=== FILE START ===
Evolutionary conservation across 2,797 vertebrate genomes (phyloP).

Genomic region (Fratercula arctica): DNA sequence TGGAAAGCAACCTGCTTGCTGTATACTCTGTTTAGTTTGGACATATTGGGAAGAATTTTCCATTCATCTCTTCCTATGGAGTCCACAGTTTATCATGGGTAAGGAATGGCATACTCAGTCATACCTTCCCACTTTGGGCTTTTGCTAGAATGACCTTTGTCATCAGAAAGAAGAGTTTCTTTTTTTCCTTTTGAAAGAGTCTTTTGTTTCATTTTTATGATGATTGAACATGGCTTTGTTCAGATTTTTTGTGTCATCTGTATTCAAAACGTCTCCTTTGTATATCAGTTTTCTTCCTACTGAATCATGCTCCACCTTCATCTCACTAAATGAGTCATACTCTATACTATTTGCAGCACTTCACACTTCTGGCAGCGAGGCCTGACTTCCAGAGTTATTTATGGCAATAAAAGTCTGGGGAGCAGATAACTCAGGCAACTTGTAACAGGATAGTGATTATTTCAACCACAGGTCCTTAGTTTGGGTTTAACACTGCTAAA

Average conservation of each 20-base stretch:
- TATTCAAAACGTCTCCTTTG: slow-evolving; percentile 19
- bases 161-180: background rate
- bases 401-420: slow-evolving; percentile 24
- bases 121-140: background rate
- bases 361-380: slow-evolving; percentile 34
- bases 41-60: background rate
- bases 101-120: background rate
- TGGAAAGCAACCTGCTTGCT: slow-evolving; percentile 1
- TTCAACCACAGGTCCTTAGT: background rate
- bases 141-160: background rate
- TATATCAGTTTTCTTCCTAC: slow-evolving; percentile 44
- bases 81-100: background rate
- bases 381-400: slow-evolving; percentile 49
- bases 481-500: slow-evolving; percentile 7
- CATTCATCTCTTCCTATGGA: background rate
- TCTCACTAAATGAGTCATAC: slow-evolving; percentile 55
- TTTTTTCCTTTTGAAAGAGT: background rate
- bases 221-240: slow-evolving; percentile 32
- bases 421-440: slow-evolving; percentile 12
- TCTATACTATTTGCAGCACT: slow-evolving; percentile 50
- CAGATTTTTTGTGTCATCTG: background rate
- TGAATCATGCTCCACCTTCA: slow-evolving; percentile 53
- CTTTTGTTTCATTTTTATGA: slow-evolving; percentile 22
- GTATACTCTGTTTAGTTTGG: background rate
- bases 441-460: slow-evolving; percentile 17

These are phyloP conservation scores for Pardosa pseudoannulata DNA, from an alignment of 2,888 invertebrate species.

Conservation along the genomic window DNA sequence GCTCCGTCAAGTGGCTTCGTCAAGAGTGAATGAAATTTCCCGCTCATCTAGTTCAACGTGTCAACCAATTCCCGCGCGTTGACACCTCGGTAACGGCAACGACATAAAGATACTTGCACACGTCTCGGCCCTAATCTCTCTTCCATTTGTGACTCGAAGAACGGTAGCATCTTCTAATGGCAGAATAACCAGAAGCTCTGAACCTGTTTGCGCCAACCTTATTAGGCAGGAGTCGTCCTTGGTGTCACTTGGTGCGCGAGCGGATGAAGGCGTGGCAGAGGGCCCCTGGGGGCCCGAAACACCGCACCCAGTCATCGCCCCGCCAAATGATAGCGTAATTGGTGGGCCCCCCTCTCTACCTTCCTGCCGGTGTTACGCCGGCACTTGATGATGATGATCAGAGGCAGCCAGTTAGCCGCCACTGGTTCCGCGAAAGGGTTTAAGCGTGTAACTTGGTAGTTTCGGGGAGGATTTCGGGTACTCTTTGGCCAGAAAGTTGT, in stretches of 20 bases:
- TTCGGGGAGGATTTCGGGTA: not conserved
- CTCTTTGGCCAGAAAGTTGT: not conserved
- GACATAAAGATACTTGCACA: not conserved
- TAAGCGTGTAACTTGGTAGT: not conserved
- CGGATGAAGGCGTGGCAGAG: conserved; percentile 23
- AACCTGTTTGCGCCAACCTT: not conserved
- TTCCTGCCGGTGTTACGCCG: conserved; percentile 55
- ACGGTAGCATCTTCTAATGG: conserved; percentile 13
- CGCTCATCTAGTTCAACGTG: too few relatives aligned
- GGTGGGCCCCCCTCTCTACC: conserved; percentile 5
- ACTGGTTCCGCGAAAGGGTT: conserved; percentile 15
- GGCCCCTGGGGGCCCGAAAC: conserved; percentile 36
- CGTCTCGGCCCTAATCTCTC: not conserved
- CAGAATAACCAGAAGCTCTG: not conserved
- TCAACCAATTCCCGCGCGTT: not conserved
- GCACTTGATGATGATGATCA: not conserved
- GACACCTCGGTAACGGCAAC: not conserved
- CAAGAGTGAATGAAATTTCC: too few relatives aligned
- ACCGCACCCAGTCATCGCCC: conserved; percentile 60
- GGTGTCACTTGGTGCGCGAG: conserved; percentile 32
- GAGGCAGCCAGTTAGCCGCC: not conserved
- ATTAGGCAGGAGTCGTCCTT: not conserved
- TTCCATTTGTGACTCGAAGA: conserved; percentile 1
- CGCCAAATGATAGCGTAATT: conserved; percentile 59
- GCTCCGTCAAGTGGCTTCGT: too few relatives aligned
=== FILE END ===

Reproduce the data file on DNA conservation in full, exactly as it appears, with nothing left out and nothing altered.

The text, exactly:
Evolutionary conservation across 2,797 vertebrate genomes (phyloP).

Genomic region (Fratercula arctica): DNA sequence TGGAAAGCAACCTGCTTGCTGTATACTCTGTTTAGTTTGGACATATTGGGAAGAATTTTCCATTCATCTCTTCCTATGGAGTCCACAGTTTATCATGGGTAAGGAATGGCATACTCAGTCATACCTTCCCACTTTGGGCTTTTGCTAGAATGACCTTTGTCATCAGAAAGAAGAGTTTCTTTTTTTCCTTTTGAAAGAGTCTTTTGTTTCATTTTTATGATGATTGAACATGGCTTTGTTCAGATTTTTTGTGTCATCTGTATTCAAAACGTCTCCTTTGTATATCAGTTTTCTTCCTACTGAATCATGCTCCACCTTCATCTCACTAAATGAGTCATACTCTATACTATTTGCAGCACTTCACACTTCTGGCAGCGAGGCCTGACTTCCAGAGTTATTTATGGCAATAAAAGTCTGGGGAGCAGATAACTCAGGCAACTTGTAACAGGATAGTGATTATTTCAACCACAGGTCCTTAGTTTGGGTTTAACACTGCTAAA

Average conservation of each 20-base stretch:
- TATTCAAAACGTCTCCTTTG: slow-evolving; percentile 19
- bases 161-180: background rate
- bases 401-420: slow-evolving; percentile 24
- bases 121-140: background rate
- bases 361-380: slow-evolving; percentile 34
- bases 41-60: background rate
- bases 101-120: background rate
- TGGAAAGCAACCTGCTTGCT: slow-evolving; percentile 1
- TTCAACCACAGGTCCTTAGT: background rate
- bases 141-160: background rate
- TATATCAGTTTTCTTCCTAC: slow-evolving; percentile 44
- bases 81-100: background rate
- bases 381-400: slow-evolving; percentile 49
- bases 481-500: slow-evolving; percentile 7
- CATTCATCTCTTCCTATGGA: background rate
- TCTCACTAAATGAGTCATAC: slow-evolving; percentile 55
- TTTTTTCCTTTTGAAAGAGT: background rate
- bases 221-240: slow-evolving; percentile 32
- bases 421-440: slow-evolving; percentile 12
- TCTATACTATTTGCAGCACT: slow-evolving; percentile 50
- CAGATTTTTTGTGTCATCTG: background rate
- TGAATCATGCTCCACCTTCA: slow-evolving; percentile 53
- CTTTTGTTTCATTTTTATGA: slow-evolving; percentile 22
- GTATACTCTGTTTAGTTTGG: background rate
- bases 441-460: slow-evolving; percentile 17

These are phyloP conservation scores for Pardosa pseudoannulata DNA, from an alignment of 2,888 invertebrate species.

Conservation along the genomic window DNA sequence GCTCCGTCAAGTGGCTTCGTCAAGAGTGAATGAAATTTCCCGCTCATCTAGTTCAACGTGTCAACCAATTCCCGCGCGTTGACACCTCGGTAACGGCAACGACATAAAGATACTTGCACACGTCTCGGCCCTAATCTCTCTTCCATTTGTGACTCGAAGAACGGTAGCATCTTCTAATGGCAGAATAACCAGAAGCTCTGAACCTGTTTGCGCCAACCTTATTAGGCAGGAGTCGTCCTTGGTGTCACTTGGTGCGCGAGCGGATGAAGGCGTGGCAGAGGGCCCCTGGGGGCCCGAAACACCGCACCCAGTCATCGCCCCGCCAAATGATAGCGTAATTGGTGGGCCCCCCTCTCTACCTTCCTGCCGGTGTTACGCCGGCACTTGATGATGATGATCAGAGGCAGCCAGTTAGCCGCCACTGGTTCCGCGAAAGGGTTTAAGCGTGTAACTTGGTAGTTTCGGGGAGGATTTCGGGTACTCTTTGGCCAGAAAGTTGT, in stretches of 20 bases:
- TTCGGGGAGGATTTCGGGTA: not conserved
- CTCTTTGGCCAGAAAGTTGT: not conserved
- GACATAAAGATACTTGCACA: not conserved
- TAAGCGTGTAACTTGGTAGT: not conserved
- CGGATGAAGGCGTGGCAGAG: conserved; percentile 23
- AACCTGTTTGCGCCAACCTT: not conserved
- TTCCTGCCGGTGTTACGCCG: conserved; percentile 55
- ACGGTAGCATCTTCTAATGG: conserved; percentile 13
- CGCTCATCTAGTTCAACGTG: too few relatives aligned
- GGTGGGCCCCCCTCTCTACC: conserved; percentile 5
- ACTGGTTCCGCGAAAGGGTT: conserved; percentile 15
- GGCCCCTGGGGGCCCGAAAC: conserved; percentile 36
- CGTCTCGGCCCTAATCTCTC: not conserved
- CAGAATAACCAGAAGCTCTG: not conserved
- TCAACCAATTCCCGCGCGTT: not conserved
- GCACTTGATGATGATGATCA: not conserved
- GACACCTCGGTAACGGCAAC: not conserved
- CAAGAGTGAATGAAATTTCC: too few relatives aligned
- ACCGCACCCAGTCATCGCCC: conserved; percentile 60
- GGTGTCACTTGGTGCGCGAG: conserved; percentile 32
- GAGGCAGCCAGTTAGCCGCC: not conserved
- ATTAGGCAGGAGTCGTCCTT: not conserved
- TTCCATTTGTGACTCGAAGA: conserved; percentile 1
- CGCCAAATGATAGCGTAATT: conserved; percentile 59
- GCTCCGTCAAGTGGCTTCGT: too few relatives aligned